Paul was not identifying his authority in Philippians 3: Paul was demonstrating that all the things which the world in which he lived (the Jewish world and culture, to be sure) valued and which he himself possessed were completely useless -- the ESV translates the word as "rubbish", but the word is "skubalon", which refers to animal dung with the connotation of being detestable and worthless. Which is to say, "bullshit".

More importantly in application to Hewitt's point, when Paul says our rightful citizenship is in Heaven, that is in direct contrast to the alleged credentials Hewitt says Paul is demonstrating in vv. 5-6. The equation Paul is drawing here is that there is nothing more important -- not even on a relative basis -- than to be in Christ and in fellowship with His death and resurrection. "The desire to influence the world" as Hewitt outlines it is misguided. The proper desire -- the guide to Christian ambition according to Paul -- it found in Philippians 4:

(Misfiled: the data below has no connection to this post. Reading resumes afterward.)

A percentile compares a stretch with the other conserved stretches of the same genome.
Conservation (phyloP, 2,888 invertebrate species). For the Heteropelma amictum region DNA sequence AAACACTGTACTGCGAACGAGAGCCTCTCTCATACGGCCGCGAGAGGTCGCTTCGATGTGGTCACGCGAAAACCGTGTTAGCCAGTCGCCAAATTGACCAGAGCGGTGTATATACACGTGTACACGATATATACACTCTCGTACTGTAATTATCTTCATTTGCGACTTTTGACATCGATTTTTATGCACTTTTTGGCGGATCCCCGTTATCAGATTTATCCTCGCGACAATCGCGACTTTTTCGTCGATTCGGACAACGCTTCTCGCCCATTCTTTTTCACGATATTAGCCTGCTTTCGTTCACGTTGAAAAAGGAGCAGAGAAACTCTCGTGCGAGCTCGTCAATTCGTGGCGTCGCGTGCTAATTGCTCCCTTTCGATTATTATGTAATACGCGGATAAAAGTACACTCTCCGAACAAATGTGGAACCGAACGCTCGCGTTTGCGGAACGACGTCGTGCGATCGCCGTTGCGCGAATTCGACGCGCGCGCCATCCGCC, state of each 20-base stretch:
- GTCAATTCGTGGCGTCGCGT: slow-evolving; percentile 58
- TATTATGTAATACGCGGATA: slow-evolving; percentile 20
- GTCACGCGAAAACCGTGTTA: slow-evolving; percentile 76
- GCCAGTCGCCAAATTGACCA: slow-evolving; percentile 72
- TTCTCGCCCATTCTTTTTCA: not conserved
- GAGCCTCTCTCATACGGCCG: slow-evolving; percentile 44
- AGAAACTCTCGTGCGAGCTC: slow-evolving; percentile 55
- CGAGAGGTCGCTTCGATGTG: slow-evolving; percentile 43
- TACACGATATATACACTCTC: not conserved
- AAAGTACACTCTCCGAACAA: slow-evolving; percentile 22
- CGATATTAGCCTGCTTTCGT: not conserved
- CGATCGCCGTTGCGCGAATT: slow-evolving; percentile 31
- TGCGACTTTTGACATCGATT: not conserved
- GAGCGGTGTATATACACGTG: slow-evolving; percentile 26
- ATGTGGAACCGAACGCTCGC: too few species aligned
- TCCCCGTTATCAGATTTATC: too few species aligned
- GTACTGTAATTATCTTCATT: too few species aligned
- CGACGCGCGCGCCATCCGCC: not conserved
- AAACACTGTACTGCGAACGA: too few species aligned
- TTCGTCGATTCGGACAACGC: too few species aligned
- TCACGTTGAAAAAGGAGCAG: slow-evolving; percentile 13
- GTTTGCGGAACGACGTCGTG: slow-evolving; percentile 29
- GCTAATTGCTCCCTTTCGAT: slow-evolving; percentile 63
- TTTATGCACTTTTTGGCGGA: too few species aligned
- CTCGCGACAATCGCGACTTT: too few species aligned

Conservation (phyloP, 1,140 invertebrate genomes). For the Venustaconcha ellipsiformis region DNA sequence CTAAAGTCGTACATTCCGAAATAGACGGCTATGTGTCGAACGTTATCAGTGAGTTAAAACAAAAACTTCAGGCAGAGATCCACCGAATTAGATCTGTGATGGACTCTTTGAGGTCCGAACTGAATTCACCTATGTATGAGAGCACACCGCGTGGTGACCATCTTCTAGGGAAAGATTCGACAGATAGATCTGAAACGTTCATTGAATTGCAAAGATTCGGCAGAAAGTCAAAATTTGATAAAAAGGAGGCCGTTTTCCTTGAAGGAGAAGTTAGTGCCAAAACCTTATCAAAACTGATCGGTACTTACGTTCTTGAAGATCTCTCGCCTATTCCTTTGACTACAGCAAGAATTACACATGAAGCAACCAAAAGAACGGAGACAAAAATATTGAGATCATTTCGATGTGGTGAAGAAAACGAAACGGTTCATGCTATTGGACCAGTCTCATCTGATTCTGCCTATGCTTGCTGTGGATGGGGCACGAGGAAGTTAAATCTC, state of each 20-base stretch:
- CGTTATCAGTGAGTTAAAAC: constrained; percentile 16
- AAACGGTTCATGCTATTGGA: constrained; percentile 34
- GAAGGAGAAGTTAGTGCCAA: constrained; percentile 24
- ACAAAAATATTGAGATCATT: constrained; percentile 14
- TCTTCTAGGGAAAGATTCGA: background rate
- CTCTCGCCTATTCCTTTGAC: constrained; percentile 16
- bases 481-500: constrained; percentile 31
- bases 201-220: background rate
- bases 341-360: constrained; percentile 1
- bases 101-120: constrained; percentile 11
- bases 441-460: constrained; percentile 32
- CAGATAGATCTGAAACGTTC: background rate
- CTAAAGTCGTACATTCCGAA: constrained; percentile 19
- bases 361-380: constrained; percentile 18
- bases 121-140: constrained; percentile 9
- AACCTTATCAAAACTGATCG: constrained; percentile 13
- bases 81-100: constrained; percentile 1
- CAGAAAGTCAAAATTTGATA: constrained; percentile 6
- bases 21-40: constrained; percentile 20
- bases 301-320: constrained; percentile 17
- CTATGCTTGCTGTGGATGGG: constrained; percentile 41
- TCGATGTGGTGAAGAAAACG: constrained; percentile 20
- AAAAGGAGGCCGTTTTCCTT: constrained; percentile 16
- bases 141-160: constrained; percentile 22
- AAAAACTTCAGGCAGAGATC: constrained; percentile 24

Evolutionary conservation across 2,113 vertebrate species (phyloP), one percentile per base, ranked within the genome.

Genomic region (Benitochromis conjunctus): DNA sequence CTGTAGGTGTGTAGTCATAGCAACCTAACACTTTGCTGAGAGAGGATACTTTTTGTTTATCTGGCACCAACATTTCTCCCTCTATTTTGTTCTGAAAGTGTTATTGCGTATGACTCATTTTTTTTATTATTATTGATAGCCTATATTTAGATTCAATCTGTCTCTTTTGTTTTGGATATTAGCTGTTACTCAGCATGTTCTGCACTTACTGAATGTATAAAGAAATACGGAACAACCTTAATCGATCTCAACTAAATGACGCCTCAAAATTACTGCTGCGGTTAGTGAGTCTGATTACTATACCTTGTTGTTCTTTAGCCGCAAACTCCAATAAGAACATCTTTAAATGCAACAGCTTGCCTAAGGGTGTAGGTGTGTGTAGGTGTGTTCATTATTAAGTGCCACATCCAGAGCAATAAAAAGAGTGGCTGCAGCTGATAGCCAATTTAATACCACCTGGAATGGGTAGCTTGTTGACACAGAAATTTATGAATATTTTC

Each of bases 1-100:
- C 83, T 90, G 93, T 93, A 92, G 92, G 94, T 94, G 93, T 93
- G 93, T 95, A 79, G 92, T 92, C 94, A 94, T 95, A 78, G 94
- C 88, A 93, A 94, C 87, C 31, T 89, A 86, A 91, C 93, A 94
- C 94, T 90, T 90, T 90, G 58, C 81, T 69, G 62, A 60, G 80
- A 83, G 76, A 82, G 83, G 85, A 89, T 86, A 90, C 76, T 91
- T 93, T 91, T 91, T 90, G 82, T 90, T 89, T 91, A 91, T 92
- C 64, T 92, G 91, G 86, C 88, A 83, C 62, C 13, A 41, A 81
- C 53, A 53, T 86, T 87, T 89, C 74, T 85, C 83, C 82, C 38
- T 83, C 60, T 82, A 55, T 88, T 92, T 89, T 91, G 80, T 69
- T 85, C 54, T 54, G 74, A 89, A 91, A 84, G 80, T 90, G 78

Rejoice in the Lord always; again I will say, Rejoice. Let your reasonableness be known to everyone. The Lord is at hand; do not be anxious about anything, but in everything by prayer and supplication with thanksgiving let your requests be made known to God. And the peace of God, which surpasses all understanding, will guard your hearts and your minds in Christ Jesus.

    Finally, brothers, whatever is true, whatever is honorable, whatever is just, whatever is pure, whatever is lovely, whatever is commendable, if there is any excellence, if there is anything worthy of praise, think about these things. What you have learned and received and heard and seen in me--practice these things, and the God of peace will be with you.(ESV)
I admire that Hewitt wants to help raise up a generation who will influence the highest circles of power in this world. And frankly, I think his method is the method by which 99 out of 100 people seeking access to those circles of authority gain it. The question is whether seeking that access is a priority in the Christian life.

I am certain some of you reading this entry want to know what I think about what practical Christian life looks like, and I'll point you to this blog entry for a brief summary.